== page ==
Despite its importance, we like to think of route planning as a game. A chart of your voyaging ground is the playing field, while pilots, pilot charts, voyaging guides and other information determine what you’ll find there and how the weather will be on the way. The goal is for your boat to wend its way across the ocean, deftly avoiding foul weather and reefs, stopping for a time in beautiful anchorages, and once more setting sail. If the pilot charts say you’ll meet excessive headwinds, storms or big seas, a voyaging guide has some discouraging remarks about piracy, or a pilot says you’ve no hope of anchoring off that deserted island, then simply turn back the clock and revise your schedule or choose a different route.
Any clever tricks you can think of to beat the odds are fair game. You can log on the Net and have a look at the El Niño/southern oscillation (ENSO) predictions to get a handle on how trade-wind strength and the chance for tropical cyclones might vary from the norm. Or perhaps dig out a copy of an old pilot book to see if there are some remarks about small-boat anchorages that have been deleted from the recent editions. And it never hurts to have a chat with some sailors who’ve recently been where you’re going to get their take on the risks of sailing there. If you win, your real passage will be a good one, and you’ll have a great time; if you lose, you pay, be it in bad weather, islands, people that aren’t what you thought they’d be or a host of other problems or disappointments.
Here we’ll focus in detail on those aspects of route planning that have long been of central concern for sailors: weather, winds and currents. Essential information and resources that you should have include:
1. An understanding of the seasonal patterns characteristic of tropical weather and how to use trade winds, depressions and currents to your advantage. It’s also important to know where and how cyclones occur frequently and develop strategies for avoiding or weathering them.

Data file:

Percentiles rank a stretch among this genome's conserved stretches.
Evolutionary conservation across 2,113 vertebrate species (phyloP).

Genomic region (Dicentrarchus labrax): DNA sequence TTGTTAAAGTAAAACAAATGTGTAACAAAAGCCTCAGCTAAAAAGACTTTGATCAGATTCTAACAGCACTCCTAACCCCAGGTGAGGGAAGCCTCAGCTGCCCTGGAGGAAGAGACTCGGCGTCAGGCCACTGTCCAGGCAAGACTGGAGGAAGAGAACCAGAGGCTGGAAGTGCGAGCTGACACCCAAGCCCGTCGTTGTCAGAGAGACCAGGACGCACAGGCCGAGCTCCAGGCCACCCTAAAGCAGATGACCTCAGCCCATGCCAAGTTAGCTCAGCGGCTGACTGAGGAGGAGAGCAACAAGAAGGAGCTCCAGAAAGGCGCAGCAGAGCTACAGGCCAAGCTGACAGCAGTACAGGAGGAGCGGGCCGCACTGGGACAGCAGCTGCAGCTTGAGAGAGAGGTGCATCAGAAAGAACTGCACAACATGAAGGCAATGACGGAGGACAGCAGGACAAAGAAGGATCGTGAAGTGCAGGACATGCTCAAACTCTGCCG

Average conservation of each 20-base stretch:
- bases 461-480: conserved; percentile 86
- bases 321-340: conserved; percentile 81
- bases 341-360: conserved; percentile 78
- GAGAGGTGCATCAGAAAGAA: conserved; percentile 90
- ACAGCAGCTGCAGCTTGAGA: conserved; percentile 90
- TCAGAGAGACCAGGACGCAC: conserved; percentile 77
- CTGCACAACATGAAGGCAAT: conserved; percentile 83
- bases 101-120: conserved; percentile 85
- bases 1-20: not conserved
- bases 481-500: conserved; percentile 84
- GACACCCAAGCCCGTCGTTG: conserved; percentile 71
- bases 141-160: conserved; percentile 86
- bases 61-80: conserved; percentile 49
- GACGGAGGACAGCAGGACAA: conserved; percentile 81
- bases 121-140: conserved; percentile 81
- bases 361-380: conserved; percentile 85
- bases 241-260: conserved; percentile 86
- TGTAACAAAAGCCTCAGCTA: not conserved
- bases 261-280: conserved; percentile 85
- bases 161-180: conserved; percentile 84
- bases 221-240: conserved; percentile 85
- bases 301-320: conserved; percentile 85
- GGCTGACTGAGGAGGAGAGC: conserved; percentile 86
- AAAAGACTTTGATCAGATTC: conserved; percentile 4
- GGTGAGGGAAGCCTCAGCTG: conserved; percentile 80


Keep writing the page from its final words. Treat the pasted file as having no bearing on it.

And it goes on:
2. Additional details regarding the winds, weather and currents in the region where you’ll be voyaging. Important reference works include pilot charts, pilots and voyaging guides. You should supplement such information (which presents average conditions) with specific updates of how conditions in the season or even month in which you’re sailing may differ.Seasonal patterns in the tropics
Winter is the prime time for sailing in the tropics. The tropical voyaging season stretches from mid-fall to mid-spring: generally December to May in the Northern Hemisphere, and May to November in the Southern Hemisphere. In most tropical areas, the predominantly easterly trade winds blow most consistently during the winter months. The winter season also brings cooler, drier weather and a much lower risk of encountering tropical cyclones, which occur primarily during the summer. Although it is possible to safely spend the summer months in the tropics, most voyagers choose to stay out of the area during this time. As a result, the timing of a tropical voyage — whether it is limited to a few island groups or takes you across an ocean — will be determined largely by the seasons.
There are many variations to thesey´broad patterns across the earth, and many options that can be exercised. Often it’s not until one is sailing a classic downwind route (but experiencing winds that don’t conform to expectations) that considerable variations in the trade winds become apparent. These variations can often be predicted to a certain degree; and by sailing when winds are more favorable, it’s possible to speed or ease one’s passage considerably. This tactic is also valuable for sailors searching for alternatives to the tested (but sometimes crowded) downwind routes.Variations in the trades
Few sailors care to make lengthy passages to windward against the trades, especially if these are strong, and it’s important to plan your route carefully to avoid a bash to windward if possible. This can be done in part by anticipating shifts in the trades that typically occur during the course of a season. For example, in the Caribbean’s Lesser Antilles, trade winds tend to be northeasterly in the winter months, turning southeasterly late in the season and during the summer. While such shifts are not large, they may be sufficient to mean the difference between a passage to windward and a close or beam reach.